As a last resort, the remaining bees were put in closed boxes until nightfall, but many of them died. Ultimately, only about 100 colonies were left of the original 240.
But there was hope.
Through much clever diplomatic work, the second shipment was finally approved and permitted, and in the meantime, Basmat’s team made special arrangements to forestall the problems they had previously encountered.
Specially isolated ant-proof stands were constructed; shaded areas were organised to keep the temperature as reasonable as possible, and all the hive openings were sealed to prevent any ‘mass exodus’ until arrival at the destination. Work groups were organised to be on stand-by for a ‘scatter’ operation. Once the bees arrived, they were to be swiftly split up and conducted to their individual villages for the maximum delivery of live bees.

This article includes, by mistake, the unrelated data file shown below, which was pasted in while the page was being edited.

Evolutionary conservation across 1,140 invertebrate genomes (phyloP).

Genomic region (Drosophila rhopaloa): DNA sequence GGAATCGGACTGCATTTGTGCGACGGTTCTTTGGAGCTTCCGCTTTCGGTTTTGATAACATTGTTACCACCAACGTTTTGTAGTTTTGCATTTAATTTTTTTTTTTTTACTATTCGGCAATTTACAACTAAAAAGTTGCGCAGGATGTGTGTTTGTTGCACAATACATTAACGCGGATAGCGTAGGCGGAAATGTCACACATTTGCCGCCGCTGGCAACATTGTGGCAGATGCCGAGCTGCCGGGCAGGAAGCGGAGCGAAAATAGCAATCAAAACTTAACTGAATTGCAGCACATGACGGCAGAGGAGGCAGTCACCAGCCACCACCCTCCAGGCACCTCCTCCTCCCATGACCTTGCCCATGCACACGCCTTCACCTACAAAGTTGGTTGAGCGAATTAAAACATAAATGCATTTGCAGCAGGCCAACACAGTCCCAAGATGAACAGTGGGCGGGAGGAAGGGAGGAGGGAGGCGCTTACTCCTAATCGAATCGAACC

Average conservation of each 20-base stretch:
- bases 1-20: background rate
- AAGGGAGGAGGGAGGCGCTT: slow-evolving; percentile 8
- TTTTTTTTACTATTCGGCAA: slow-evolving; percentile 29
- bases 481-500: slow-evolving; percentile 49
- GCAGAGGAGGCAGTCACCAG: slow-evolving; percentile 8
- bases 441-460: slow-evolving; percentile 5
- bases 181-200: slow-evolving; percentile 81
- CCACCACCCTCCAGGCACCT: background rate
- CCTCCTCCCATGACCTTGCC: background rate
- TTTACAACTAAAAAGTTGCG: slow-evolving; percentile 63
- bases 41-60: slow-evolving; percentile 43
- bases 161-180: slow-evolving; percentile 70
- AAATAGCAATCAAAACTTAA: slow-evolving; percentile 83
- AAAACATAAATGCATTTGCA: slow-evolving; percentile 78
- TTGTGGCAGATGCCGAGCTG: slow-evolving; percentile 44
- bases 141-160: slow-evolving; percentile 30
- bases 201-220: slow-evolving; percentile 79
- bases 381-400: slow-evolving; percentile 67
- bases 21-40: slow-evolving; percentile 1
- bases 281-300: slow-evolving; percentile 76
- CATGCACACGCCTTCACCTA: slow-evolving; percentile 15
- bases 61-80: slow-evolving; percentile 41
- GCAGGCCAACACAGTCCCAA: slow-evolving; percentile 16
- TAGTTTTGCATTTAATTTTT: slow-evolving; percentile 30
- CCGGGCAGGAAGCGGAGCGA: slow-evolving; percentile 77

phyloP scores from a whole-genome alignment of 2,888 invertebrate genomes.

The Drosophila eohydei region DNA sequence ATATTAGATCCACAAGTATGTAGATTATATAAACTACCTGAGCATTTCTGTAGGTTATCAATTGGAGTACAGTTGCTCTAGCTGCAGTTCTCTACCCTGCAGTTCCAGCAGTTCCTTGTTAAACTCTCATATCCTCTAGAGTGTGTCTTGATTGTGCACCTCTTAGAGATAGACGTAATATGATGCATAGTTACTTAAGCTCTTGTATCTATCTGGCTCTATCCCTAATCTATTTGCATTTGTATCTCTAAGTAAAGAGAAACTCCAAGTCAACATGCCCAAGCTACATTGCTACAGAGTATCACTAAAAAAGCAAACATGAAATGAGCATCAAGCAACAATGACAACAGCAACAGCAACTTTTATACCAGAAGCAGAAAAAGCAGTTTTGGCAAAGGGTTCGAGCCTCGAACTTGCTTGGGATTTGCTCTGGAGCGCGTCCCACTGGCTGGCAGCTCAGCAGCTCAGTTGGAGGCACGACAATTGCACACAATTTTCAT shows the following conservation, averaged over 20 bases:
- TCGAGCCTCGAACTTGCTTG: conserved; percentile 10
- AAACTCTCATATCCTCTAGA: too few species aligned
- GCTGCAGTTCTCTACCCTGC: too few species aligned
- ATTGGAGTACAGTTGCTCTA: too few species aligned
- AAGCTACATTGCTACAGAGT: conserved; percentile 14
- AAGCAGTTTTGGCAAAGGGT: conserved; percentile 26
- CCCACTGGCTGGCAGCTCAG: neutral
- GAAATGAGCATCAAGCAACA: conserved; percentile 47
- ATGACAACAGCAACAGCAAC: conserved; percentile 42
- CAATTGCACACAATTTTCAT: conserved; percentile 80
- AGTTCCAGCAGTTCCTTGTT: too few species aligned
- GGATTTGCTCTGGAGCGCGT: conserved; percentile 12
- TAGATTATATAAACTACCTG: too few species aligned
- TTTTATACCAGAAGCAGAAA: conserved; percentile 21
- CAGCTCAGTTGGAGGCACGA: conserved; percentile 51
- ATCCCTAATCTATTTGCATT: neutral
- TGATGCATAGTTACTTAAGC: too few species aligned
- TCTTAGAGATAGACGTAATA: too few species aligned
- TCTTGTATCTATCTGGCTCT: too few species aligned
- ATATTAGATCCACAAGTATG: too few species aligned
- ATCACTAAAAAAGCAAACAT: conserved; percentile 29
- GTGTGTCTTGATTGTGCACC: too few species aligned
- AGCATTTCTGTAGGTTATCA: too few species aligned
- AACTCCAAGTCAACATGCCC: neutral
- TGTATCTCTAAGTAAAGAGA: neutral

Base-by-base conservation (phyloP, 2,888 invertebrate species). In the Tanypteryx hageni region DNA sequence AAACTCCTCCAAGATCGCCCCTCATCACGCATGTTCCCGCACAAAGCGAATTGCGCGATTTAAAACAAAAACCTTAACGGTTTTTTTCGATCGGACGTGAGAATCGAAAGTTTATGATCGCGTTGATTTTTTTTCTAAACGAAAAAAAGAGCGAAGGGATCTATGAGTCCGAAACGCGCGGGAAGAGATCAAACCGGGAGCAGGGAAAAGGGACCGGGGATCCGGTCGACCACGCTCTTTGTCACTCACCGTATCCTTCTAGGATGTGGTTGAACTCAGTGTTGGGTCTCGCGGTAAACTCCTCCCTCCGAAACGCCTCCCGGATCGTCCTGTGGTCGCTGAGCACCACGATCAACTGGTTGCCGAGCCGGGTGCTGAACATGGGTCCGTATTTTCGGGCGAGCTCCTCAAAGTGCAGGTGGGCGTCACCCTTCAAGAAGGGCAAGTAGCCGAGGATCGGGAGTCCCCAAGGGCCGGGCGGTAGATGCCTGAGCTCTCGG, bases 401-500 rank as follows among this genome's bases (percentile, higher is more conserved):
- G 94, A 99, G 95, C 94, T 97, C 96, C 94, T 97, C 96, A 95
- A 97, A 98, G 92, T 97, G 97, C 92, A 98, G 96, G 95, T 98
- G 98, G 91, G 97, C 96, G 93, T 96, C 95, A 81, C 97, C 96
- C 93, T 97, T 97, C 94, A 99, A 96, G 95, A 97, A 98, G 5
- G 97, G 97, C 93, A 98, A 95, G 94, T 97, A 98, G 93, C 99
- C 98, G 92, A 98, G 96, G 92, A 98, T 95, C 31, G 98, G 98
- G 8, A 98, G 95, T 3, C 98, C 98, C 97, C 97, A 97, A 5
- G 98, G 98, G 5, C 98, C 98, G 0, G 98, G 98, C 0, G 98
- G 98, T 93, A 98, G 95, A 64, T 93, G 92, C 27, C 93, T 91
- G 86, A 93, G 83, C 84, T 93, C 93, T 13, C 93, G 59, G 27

On 25 April 1995 the bees arrived in Johannesburg where they waited in the cold room for 54 hours until the next plane out to Abidjan. They were regularly fed and watered by Basmat and already optimism was high. There was a larger percentage of live bees and the colonies seemed to be in a better condition.
The bees were loaded on their next plane on 27 April for the flight to Abidjan which was to include one scheduled half hour stopover in Congo. However, in Congo, the passengers were all told to leave while the plane underwent technical repairs. Though Basmat insistently tried to enter the cargo bay to see if the bees were all right, he was ultimately detained at gun point by the security guards.